Ever since it bought Perot Systems in 2009 for almost US$4 billion, Dell Inc. has been trying to diversify away from hardware sales, like IBM and Hewlett-Packard have done.
Since then it has broadened its reach into software, picking up companies that make application management, infrastructure automation and backup and recovery solutions.
However, a senior company official admits it still has a way to go to convince enterprises and mid-sized organizations to think of it in those terms – and to get its sales staff and system integrators to start offering end-to-end solutions.
“This is a big change for Dell. It’s going to take some time,” Joanne Moretti, Dell’s Canadian-born vice-president of marketing, said in an interview. “This is not for the faint of heart. This is a hard, long piece of work we have to do to transform.”
Moretti, who was hired away from HP a year ago, was in Toronto last week for a family wedding and to talk strategy with Dell Canada president Kevin Peesker – what products sales staff to emphasize, and the kind of support he’ll need to increase software sales.
Next month she’ll be in Australian, Japan and China doing the same thing
Part of her job is merging the marketing divisions of seven recent acquisitions
It’s a little hard to get a handle on Dell’s software business since one of its major divisions, Quest Software (acquired in 2012), reported separately until the first quarter of this year.
There’s a long list of software companies Dell bought in the last couple of years: Quest, probably the biggest at US$2.4 billion, came with the Foglight application, network and service management applications, the Quest One identity and access management family, a cloud automation platform, a VMware backup solution, Toad database management tools for structured and unstructured data, and Windows migration tools.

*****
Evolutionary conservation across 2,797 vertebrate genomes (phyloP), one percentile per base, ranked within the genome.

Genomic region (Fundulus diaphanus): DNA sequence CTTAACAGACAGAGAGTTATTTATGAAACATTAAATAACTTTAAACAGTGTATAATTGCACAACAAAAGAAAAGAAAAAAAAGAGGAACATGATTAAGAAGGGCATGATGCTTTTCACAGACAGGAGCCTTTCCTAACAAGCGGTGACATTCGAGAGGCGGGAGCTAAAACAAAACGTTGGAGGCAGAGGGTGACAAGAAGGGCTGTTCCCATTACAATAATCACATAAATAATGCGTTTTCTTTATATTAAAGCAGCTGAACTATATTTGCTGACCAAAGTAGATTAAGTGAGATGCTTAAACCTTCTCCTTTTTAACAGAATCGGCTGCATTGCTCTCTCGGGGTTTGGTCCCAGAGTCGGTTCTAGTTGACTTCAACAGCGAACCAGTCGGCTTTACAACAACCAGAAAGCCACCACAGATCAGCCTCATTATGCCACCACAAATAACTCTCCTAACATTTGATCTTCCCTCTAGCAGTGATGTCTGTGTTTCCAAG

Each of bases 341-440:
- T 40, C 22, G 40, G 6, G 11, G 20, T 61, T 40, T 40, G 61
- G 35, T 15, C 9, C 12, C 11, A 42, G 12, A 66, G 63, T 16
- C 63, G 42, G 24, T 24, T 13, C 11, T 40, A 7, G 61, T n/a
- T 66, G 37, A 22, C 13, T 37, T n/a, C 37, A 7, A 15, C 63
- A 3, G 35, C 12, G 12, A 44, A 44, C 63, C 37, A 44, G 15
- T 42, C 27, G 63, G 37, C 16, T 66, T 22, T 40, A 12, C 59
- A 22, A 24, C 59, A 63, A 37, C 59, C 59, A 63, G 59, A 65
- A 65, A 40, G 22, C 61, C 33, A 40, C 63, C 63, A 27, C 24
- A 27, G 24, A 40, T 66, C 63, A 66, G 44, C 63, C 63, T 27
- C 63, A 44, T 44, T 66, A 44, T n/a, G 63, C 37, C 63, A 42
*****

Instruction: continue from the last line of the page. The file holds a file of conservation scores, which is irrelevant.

The 2010 purchase of Kace Networks brought appliance-based systems management and security software. The same year Dell picked up Boomi, a software-as-a-service data integration provider that can connect data between on premise and cloud applications.
Most recently Dell picked up Enstratius, a small company that makes multi-cloud infrastructure management solutions.
All of this feeds into Dell’s focus on cloud, big data, mobility and security, Moretti said.
She’s trying to get Dell to go beyond pitching hardware to customers and make more considered approaches. For example, at her invitation last week executives of an unnamed Canadian financial services company came to Dell’s Texas headquarters to see what it can offer.
The staff was well-prepared, she said, having studied beforehand the company’s annual report to understand its key goals. After hearing from company officials about its IT strategy and problems, Dell staff outlined their capabilities. By Moretti’s account, the customer was impressed and agreed to work with Dell’s services division on nine projects, including developing an end user strategy. There’s no assurance, but the work may lead to business.
That’s the way Dell has to work in the future, Moretti says: Do a workshop with a customer, draft an assessment, then a business case development and then design a solution.
“We have tons of proof points but we have to do a better job of marketing information and case studies out there.”
As for the ongoing effort to privatize Dell, she said it’s not proving to be a distraction for customers. “I haven’t heard any instance where we lost a big deal because of it, because we’re a big company and we’re going to be here.”